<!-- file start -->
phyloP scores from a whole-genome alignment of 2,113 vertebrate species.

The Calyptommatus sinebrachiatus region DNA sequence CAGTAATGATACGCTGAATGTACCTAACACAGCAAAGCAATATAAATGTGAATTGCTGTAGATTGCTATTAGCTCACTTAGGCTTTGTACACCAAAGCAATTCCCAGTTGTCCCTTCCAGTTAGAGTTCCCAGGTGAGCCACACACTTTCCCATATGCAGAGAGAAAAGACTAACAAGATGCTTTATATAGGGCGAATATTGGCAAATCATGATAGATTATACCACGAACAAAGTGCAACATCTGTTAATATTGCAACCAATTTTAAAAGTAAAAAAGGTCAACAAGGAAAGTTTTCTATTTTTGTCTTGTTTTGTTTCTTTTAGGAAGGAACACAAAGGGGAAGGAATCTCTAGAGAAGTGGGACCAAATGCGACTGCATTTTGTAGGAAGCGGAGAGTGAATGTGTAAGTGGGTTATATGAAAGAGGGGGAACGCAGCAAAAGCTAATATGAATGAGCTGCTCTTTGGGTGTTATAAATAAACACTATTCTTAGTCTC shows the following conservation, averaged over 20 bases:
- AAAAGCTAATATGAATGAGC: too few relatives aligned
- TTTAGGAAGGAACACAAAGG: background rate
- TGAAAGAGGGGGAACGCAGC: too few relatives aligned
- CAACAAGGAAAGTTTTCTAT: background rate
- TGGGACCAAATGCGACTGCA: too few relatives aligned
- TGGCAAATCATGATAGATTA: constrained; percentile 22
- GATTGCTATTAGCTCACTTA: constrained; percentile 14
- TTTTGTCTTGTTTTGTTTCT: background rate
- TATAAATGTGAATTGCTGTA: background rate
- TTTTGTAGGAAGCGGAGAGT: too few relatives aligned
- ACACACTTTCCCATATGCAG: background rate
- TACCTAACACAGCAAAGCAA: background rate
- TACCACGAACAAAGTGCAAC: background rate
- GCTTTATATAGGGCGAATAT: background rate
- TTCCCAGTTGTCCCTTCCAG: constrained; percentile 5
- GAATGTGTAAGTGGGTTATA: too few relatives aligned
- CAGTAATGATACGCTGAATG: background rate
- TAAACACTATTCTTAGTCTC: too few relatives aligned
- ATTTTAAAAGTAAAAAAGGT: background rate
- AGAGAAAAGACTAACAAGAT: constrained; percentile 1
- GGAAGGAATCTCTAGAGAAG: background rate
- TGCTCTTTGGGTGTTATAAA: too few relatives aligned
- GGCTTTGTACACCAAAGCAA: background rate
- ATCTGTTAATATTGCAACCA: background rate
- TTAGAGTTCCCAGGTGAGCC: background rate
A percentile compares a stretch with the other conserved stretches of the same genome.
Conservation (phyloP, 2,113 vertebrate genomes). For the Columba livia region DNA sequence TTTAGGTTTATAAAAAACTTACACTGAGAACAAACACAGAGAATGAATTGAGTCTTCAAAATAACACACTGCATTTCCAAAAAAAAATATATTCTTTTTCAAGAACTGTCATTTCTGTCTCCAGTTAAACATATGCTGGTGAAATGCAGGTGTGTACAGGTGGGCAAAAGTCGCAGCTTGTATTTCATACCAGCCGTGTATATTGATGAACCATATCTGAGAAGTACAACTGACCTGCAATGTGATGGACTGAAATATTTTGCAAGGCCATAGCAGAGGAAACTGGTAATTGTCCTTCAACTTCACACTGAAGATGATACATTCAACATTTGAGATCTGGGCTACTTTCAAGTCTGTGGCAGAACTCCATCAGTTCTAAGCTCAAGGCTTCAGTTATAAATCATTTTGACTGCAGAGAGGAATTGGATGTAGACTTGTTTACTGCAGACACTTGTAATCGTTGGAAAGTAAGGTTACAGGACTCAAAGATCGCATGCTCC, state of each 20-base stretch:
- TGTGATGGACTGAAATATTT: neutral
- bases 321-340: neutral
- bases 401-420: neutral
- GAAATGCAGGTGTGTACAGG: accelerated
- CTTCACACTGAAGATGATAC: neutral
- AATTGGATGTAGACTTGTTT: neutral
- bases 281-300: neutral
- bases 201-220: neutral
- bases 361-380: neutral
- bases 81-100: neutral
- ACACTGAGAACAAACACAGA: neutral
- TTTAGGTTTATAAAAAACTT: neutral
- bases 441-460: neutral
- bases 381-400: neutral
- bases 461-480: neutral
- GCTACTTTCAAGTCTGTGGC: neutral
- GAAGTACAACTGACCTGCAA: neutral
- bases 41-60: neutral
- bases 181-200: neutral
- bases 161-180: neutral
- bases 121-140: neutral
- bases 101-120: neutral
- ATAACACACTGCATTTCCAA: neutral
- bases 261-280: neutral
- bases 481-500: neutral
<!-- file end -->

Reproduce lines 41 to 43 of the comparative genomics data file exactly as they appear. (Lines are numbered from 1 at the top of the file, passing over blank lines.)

- TTTAGGTTTATAAAAAACTT: neutral
- bases 441-460: neutral
- bases 381-400: neutral